Is your hand sanitiser effective? Three important things to watch out for.

Is your hand sanitiser effective? Three important things to watch out for.

One essential we’re all relying on during COVID-19 to help keep our workplaces safe is hand sanitiser. Hand sanitisers contain antiseptic ingredients which work to kill microorganisms on the surface of the skin. But with news reports of dodgy products making their way to market, how can tell if the hand sanitiser you have actually works?

Caroline Ayers, Health, Hygiene & Safety Specialist at Winc has shared some important advice to determine if your hand sanitiser is safe and effective for use.

Tip 1: Check the alcohol content

To be effective, alcohol-based hand sanitisers need to contain 60-70% ethanol. How can you tell if your hand sanitiser has a high alcohol content? Caroline suggests to firstly, read the label. Secondly, using your sense of smell. “Does it smell like alcohol? If so, that’s a good sign. Does it absorb and evaporate in the air quickly? If not, that may be a sign that the alcohol content is lower than what’s needed to be effective.”

Caroline also suggests looking for products used in a theatre or a clinical setting. “Isolation wards in hospitals use products formulated with 80% or over alcohol or ethanol content so you can’t go wrong there,” Caroline says.

Tip 2: Check the label

“Labelling is very strict in Australia. If labelling is generalised, in another language or doesn’t specifically state alcohol content or the formula, generally that’s not a good sign,” warns Caroline.

As a short cut, look for an AUST R number on the label. This means the product is regulated by the Therapeutic Goods Administration (TGA). All AUST R numbers are searchable on the TGA website so you can check if your hand sanitiser is approved.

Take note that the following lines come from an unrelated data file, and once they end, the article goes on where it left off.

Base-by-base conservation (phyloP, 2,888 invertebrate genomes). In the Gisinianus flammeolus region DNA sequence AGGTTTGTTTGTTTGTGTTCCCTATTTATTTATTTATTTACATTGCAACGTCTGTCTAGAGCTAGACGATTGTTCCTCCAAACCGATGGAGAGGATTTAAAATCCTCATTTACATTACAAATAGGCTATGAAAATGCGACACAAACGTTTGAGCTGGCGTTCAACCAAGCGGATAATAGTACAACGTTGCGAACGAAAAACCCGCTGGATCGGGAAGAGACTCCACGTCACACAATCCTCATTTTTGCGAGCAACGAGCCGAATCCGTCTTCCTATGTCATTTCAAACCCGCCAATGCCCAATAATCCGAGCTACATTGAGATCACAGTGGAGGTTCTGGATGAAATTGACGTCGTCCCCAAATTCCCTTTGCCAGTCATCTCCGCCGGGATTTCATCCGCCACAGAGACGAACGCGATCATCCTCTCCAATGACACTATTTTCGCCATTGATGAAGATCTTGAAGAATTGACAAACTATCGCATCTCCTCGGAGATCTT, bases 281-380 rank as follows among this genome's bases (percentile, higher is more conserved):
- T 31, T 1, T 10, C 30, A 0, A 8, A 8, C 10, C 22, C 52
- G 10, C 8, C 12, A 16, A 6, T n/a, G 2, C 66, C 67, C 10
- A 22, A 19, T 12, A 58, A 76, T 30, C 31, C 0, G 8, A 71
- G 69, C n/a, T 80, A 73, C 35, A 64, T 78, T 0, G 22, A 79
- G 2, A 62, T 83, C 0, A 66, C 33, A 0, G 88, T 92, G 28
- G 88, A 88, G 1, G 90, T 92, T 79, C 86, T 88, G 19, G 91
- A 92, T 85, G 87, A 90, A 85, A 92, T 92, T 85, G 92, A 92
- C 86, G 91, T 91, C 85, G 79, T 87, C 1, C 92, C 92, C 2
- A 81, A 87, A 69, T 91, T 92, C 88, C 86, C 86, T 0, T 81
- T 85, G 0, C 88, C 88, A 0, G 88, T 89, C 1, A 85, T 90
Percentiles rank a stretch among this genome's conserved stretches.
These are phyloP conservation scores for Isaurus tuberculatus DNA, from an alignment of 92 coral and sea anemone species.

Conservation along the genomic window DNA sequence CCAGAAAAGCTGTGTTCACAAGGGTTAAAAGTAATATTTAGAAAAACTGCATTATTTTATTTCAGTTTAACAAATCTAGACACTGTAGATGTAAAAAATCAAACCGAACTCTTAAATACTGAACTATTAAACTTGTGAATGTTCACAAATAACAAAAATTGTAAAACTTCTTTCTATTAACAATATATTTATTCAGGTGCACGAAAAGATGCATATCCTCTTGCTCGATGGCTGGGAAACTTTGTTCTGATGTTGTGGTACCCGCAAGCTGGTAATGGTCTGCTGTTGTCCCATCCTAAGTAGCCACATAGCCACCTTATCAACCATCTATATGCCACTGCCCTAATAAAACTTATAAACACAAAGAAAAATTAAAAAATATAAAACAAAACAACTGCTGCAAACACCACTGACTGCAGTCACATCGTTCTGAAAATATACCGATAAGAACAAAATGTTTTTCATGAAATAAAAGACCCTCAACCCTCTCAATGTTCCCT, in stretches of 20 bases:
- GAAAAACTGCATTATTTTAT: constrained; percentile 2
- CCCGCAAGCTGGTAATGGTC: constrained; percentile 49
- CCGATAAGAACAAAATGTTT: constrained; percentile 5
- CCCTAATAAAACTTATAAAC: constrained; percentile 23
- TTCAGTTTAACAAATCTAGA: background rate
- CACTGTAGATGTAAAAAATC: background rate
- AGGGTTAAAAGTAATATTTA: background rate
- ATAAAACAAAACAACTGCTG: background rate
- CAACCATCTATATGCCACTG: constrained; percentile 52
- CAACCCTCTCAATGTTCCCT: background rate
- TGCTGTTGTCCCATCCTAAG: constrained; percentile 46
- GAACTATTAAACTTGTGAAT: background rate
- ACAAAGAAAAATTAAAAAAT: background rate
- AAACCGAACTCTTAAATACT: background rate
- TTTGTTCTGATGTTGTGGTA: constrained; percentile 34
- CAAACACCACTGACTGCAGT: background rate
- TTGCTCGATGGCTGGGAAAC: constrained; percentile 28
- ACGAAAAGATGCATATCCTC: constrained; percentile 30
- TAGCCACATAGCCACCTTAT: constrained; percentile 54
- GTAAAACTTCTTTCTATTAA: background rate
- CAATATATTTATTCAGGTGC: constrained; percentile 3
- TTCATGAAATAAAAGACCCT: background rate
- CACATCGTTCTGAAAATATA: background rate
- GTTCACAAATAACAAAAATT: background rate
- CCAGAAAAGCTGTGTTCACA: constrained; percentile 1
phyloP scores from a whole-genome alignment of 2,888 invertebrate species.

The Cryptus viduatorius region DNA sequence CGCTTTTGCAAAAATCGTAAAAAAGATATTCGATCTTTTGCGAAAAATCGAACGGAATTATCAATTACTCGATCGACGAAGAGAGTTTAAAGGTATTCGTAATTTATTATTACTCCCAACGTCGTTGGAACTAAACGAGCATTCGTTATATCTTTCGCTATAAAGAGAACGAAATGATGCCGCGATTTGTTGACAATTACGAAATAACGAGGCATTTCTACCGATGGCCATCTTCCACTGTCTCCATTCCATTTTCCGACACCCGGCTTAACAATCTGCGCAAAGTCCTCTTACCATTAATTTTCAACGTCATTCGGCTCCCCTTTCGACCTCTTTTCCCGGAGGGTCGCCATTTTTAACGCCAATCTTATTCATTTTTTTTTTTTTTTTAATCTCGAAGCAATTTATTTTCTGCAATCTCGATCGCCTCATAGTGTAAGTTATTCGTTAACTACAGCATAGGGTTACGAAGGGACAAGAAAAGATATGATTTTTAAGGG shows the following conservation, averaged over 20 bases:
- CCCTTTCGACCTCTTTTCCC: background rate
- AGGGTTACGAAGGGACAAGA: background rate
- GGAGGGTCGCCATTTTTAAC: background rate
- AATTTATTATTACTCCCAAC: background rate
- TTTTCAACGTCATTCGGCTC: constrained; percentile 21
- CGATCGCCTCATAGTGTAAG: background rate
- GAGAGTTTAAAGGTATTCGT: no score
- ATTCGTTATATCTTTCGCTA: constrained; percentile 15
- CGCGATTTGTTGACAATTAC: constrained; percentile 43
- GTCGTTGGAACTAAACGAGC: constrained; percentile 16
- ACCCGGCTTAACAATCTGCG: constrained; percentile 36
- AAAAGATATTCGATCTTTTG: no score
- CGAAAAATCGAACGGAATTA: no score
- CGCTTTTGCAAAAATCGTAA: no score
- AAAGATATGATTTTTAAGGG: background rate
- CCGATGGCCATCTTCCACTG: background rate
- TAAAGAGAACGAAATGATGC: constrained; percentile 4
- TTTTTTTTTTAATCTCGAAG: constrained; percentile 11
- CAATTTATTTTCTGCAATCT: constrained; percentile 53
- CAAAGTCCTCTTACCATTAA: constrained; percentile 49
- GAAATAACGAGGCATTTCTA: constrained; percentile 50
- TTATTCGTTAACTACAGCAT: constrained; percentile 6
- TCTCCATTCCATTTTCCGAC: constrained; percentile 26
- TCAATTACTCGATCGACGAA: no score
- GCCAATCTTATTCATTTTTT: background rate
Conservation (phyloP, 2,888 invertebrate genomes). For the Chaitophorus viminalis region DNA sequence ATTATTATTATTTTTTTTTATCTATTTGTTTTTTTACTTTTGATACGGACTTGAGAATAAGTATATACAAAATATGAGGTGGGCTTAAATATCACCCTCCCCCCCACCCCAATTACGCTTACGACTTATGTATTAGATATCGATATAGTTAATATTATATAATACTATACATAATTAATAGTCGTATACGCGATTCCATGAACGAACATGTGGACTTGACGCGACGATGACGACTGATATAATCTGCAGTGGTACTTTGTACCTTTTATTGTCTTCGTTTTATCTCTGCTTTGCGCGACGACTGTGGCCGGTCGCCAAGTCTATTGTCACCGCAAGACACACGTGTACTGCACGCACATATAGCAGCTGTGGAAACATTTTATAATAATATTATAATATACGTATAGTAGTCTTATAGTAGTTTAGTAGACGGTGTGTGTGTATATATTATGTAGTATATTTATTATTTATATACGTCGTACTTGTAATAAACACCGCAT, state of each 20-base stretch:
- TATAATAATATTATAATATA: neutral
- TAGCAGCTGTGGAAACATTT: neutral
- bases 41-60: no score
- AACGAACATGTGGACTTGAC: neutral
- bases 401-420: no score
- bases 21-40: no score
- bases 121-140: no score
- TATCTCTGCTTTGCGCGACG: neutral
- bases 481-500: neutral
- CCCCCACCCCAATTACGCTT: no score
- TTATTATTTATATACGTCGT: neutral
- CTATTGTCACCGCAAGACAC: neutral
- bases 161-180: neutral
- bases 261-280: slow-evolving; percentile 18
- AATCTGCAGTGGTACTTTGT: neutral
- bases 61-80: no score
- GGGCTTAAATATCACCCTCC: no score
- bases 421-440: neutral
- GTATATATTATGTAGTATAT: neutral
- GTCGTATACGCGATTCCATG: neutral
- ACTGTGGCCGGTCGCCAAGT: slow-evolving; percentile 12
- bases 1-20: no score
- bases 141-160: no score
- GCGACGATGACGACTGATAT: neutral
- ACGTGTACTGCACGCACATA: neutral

“The other benefit of choosing a hand sanitiser with an AUST R number is that the TGA enforces restrictions on the types of claims permitted to be made on labels and in promotional material. That’s another way of checking that labelling and claims are an honest account of what a hand sanitiser is capable of,” adds Caroline.

Caroline also suggests looking for products used in a theatre or a clinical setting. “Isolation wards in hospitals use products formulated with 80% or over alcohol or ethanol content so you can’t go wrong there,” Caroline says.

Tip 3: Check your use

“Labelling can sometimes exclude how much hand sanitiser is needed to be effective. A good rule of thumb is that you should be able to cover your hands and wrists. Three pumps is generally a good amount,” says Caroline.

Only purchase hand sanitisers and other personal protective equipment from trustworthy suppliers. All Winc suppliers are carefully evaluated to comply with Winc’s strict social and ethical procurement policies and product quality standards, so you can have confidence shopping with Winc. Shop hand sanitiser and other health essentials on our website.

Hand sanitiser
Hand Sanitiser

Sources:

Department of Health – Therapeutic Goods Administration, ‘Hand sanitisers: Information for consumers’, <https://www.tga.gov.au/hand-sanitisers-information-consumers>